By Global Public Square staff
The latest numbers show slow growth in the United States. That's bad for jobs, income – it's even bad for those worried about the deficit because it means lower tax revenues. And it has prompted a revival of the partisan debate about what to do about it.
Well, there's one idea out there that could have support from both parties. A study out last week suggests there is one very simple way to increase tax revenue, expand GDP, and create jobs – all at the same time. What's more, Congress is already weighing it: it's called immigration reform.
How and why? Well, a new paper from the left-leaning Center for American Progress actually calculates the economic impact of immigration reform. Take a look.
The study outlines three scenarios. In the first, all of America's 11 million undocumented immigrants are granted not just legal status, but also citizenship, right away. What happens? Over the course of ten years, GDP expands by an additional $1.4 trillion dollars; an additional 203,000 jobs are generated on average every year. And tax revenues increase by an additional $184 billion over the course of a decade.
These are huge jumps. Now, granted, there are a number of hurdles towards granting citizenship. So the study highlights a second scenario. Here, undocumented immigrants are granted legal status, but it takes five years to become citizens. Look at the gains – GDP expands by an additional $1.1 trillion over the ten year period. Jobs and tax revenues increase as well.
The third scenario proposes that undocumented immigrants are not granted citizenship during the ten years of the study's projections. Instead, they are only granted legal status. Even here, GDP expands by an additional $832 billion over ten years. An average of 121,000 extra jobs are added every year. And tax revenues grow by an additional $109 billion.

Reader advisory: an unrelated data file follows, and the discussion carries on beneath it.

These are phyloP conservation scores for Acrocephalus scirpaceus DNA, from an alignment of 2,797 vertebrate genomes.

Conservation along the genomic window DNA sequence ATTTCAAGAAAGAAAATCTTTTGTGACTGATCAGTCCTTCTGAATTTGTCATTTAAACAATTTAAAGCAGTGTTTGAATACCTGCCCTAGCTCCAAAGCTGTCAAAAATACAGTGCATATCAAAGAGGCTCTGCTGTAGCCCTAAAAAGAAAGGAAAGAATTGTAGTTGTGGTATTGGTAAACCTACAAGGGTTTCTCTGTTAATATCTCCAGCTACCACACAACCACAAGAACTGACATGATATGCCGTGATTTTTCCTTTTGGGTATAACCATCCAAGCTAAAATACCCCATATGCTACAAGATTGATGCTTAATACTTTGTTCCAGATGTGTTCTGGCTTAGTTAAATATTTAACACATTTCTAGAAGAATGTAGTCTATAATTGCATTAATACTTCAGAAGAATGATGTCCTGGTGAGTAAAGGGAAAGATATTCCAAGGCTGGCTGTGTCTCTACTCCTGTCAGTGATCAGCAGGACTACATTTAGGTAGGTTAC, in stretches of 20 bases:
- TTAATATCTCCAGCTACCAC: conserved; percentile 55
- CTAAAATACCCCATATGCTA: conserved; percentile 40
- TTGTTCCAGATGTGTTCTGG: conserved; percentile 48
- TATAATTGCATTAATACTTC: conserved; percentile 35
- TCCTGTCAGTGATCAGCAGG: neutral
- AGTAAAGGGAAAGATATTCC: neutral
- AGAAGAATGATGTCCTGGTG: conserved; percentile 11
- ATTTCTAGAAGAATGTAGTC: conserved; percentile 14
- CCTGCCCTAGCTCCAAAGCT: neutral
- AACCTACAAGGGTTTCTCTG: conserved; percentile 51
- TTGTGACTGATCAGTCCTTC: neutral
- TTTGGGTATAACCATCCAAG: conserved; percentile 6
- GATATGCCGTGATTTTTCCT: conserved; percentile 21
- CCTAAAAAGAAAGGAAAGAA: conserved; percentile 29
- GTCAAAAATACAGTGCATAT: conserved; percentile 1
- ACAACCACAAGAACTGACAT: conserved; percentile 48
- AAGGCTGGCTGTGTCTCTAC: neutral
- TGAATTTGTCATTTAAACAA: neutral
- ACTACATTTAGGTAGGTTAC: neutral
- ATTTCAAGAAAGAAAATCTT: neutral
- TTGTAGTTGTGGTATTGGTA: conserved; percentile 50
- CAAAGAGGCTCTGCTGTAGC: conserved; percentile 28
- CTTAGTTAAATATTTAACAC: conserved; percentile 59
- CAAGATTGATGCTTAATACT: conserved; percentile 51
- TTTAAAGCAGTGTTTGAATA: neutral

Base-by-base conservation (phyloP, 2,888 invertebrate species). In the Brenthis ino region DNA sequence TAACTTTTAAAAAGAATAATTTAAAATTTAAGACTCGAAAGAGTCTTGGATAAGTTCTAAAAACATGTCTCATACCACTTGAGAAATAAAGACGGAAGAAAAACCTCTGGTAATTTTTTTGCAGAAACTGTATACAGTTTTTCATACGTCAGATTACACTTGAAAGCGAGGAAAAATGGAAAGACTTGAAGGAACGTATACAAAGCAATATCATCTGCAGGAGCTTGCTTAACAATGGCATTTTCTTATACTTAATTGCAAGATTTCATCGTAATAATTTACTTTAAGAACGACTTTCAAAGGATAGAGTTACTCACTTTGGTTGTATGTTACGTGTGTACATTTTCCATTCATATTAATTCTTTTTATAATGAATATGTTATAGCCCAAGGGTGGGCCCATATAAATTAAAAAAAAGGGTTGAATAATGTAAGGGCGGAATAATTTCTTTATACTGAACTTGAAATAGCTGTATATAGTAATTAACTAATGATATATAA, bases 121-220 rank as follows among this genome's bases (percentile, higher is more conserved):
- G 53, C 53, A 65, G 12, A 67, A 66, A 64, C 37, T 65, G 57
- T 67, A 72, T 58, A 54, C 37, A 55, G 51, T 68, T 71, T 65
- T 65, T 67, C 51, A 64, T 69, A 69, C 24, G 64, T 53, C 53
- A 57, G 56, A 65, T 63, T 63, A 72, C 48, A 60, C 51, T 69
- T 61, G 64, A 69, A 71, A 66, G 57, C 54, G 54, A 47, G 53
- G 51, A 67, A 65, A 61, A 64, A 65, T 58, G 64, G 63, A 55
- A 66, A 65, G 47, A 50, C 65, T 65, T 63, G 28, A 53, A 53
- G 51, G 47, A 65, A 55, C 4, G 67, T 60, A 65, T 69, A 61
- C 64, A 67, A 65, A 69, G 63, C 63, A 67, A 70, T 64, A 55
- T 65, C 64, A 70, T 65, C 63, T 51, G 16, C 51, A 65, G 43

How does this happen? The study’s authors make the case that legalizing undocumented workers brings them into the formal economy. Now they have to pay income taxes, social security, and health care taxes and all those other things you see on your wage stubs. It also gives them access to many more jobs, and at higher wages. These gains then go on to have ripple effects across the economy, boosting GDP growth.
Critics often point out that if illegal immigrants become citizens, they become a burden on the system, impacting Social Security, Medicare, and Medicaid. But these arguments ignore basic economics. Immigrants with legal papers are transformed into contributing members of society. And access to society's services also makes them safer, healthier, and more productive.
This isn't just a left wing argument. On the right, Douglas Holtz-Eakin, director of the Congressional Budget Office under George W. Bush, and John McCain's economic advisor during his presidential campaign, recently pointed out that immigration reform could "raise the pace of economic growth by nearly one percentage point in the near term, and increase GDP per capita by $1,500."
A recent Pew survey found that only 51 percent of Americans think it's essential for the president and Congress to act on immigration reform this year. Compare that with the 70 percent of Americans who say that Congress must pass a deficit reduction deal this year.
The irony is... the two are actually linked. A wealth of data now shows that immigration reform will lead to deficit reduction. And the sooner we act, the greater the gains for the economy.